Dr. Brahm Prakash was the first project Director for the Nuclear Fuel Complex (NFC) that was set up in Hyderabad in 1971. As a collaborative effort between the Chemical Engineering, Metallurgy, Atomic Fuels and Chemistry Divisions, in Trombay, it has been a successful experiment in translating R & D experience to a large scale production activity. Today, the NFC not only is responsible for supplying all the nuclear fuel elements and zirconium alloy components for the Nuclear power programme but also has established capabilities for supplying seamless stainless steel and other alloy tubings and a variety of electronic grade high-purity materials. NFC recently completed 25 years of continuous operation, and on that occasion, a bust of Dr. Brahm Prakash was unveiled, in front of the New Fuel Fabrication plant at the Complex, remembering him as the prime Architect of the Complex.
At the time Dr. Brahm Prakash joined as Director of the Space Centre (VSSC) in Trivandrum, in May 1972, the space programme envisioned by Dr. Vikram Sarabhai was still in its early stages of growth, and the idfferent units of the programme were somewhat loosely knit. It stands to the credit of Prof. S. Dhawan, as Chairman, ISRO and Dr. Brahm Prakash, as Director, VSSC, that between the two they provided a coherent and harmonious leadership for many years, which saw the fruitioning of many satellite and launch vehicle programmes. Today the Indian Space research programme is recognised as one of the most successful programmes in the world.
The many tributes that were paid to Brahm Prakash-on his passing away on January 3, 1984-by his colleagues and associates from various organisations and institutions all over the country, all emphasised not only his scientific acument and his superb administrative and organisational abilities but even more his unique human qualities, of a consistently unruffled temperatment of total composure, his kindliness and compassion, impeccable integrity commitment and dedication, his infinite capacity for hard work without expectation of rewards, and his rare personal charm, grace and dignity. If the Bhagavat Gita has given a detailed portrait of a "sthithprajna", and individual of steadfast mind, with clarity in action, who remains unperturbed under any circumstance, Brahm Prakash was the real-life model.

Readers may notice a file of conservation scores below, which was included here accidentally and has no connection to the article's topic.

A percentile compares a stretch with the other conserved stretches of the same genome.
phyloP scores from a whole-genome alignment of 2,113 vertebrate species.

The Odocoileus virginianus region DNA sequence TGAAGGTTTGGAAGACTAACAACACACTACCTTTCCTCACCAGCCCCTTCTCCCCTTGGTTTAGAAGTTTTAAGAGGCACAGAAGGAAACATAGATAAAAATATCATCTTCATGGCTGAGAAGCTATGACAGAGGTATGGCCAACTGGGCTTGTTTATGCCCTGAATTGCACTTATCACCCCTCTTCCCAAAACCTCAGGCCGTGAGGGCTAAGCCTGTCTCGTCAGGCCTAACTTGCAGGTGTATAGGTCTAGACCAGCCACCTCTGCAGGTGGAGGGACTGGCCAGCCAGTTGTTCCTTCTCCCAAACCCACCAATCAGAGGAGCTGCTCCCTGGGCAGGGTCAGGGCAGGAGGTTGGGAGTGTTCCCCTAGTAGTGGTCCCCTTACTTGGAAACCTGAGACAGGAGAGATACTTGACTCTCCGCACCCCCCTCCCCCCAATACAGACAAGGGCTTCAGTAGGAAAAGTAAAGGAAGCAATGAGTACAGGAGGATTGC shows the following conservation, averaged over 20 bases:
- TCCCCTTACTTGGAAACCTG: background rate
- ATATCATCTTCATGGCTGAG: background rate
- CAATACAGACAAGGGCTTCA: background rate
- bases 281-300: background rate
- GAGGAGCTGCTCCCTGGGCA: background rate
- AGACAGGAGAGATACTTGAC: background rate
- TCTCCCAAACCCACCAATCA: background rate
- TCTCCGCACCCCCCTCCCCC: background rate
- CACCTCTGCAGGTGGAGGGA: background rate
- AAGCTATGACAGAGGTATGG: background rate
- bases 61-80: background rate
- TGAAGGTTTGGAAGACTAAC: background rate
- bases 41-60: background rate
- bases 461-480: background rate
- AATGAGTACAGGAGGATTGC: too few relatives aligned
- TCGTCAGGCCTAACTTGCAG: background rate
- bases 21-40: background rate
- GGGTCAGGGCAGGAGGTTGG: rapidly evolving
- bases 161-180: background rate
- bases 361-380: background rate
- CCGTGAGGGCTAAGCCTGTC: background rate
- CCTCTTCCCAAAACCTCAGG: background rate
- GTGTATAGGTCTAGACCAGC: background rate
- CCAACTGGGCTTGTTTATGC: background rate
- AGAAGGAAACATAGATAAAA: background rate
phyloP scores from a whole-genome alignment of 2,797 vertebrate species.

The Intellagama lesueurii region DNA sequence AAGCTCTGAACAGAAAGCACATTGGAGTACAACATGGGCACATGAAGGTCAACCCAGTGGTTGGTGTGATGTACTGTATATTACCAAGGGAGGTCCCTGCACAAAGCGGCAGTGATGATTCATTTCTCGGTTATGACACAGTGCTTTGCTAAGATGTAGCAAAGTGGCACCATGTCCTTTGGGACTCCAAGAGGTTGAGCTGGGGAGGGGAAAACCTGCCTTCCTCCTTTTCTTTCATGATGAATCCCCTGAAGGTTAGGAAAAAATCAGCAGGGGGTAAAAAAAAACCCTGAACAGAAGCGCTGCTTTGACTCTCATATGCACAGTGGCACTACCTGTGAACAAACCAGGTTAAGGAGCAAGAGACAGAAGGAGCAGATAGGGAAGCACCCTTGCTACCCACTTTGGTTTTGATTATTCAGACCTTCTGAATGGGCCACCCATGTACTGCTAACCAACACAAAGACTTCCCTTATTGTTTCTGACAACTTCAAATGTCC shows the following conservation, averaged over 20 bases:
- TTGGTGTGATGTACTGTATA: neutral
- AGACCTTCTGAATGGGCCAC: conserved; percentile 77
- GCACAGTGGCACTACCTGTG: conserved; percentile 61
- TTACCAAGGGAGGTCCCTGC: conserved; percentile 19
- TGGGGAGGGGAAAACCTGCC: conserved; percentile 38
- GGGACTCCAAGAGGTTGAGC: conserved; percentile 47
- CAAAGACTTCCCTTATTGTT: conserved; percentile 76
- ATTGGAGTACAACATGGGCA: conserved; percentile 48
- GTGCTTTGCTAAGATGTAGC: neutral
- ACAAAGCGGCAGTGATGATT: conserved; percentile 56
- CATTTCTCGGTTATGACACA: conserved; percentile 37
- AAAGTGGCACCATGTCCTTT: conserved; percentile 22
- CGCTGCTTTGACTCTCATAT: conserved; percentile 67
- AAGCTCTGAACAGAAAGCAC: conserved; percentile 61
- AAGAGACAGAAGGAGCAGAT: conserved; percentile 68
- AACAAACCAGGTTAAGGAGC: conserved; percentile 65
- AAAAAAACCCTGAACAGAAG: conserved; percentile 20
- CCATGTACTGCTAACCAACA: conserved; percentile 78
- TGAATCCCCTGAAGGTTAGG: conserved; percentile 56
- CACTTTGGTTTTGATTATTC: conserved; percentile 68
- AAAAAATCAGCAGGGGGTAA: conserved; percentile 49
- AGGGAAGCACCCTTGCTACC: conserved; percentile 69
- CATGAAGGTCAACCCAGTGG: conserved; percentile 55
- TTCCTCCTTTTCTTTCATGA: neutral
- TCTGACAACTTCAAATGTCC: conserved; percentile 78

In greatful memory of Professor Brahm Prakash, the Bangalore Chapter of the Indian Institute of Metals has instituted a Memorial Lecture, commencing from 1985, that regularly held every year on August 21, in the campus of the IISc. The Trivandrum chapter of IIM has also taken a similar initiative. The Indian Institute of Metals organizes every year a national quiz in materials in the memory of Professor Brahm Prakash. The Departments of Atomic Energy, Space and Science and Technology, and the Defence Research and Development Organisation have together contributed to a corpus, to support a Brahm Prakash Chair, for a Visiting Professorship in the Department of Metallurgy/Materials Science, IISc. To mark the Golden Jubilee of the Metallurgy Department, a laboratory extension has been proposed, that will bear his name. The ISRO has also instituted a distinguished Professorship in the name of Brahm Prakash. The Indian National Science Academy has instituted a Prize in the name of Prof. Prakash.
(The Prakash family had developed a strong liking for Bangalore, and built many strong personal associations, here, during their stay in the Institute Campus. In fact, Mrs. Brahm Prakash had entertained the fond hope that one day they will settle down in Bangalore, though this has not happened. Their three children are all now settled in the U.S. (i) The elder daughter Suman, is married to Dr. Moti Kashyap, engaged in mdeical research. They live near Los Angeles, California, along with their daughter and two sons (ii) Son Arun, with a doctorate in Computer Science, is a Research Supervisor, in the Engineering Physics Laboratory of M/s Du Pont, at Wilmington, Delaware. He is married to Nita, and they have three daughters. Dr. Arun Prakash had made a trip to Bangalore a few years back to explore the possibility of finding a suitable placement at IISc, but his extensive and advanced Industrial Research experience (with Du Pont) did not quite match with the criteria ladi down by the Committee of Professors, for academic positions! (iii) The youngest Manya, has a doctorate in physics, from the University of Northwestern. She is married to a theoretical physicist Dr. Giovanni Vignale. The have two daughters and a son, and live in Columbia, Missouri. Manya is working as a Medical Physicist, in a hospital).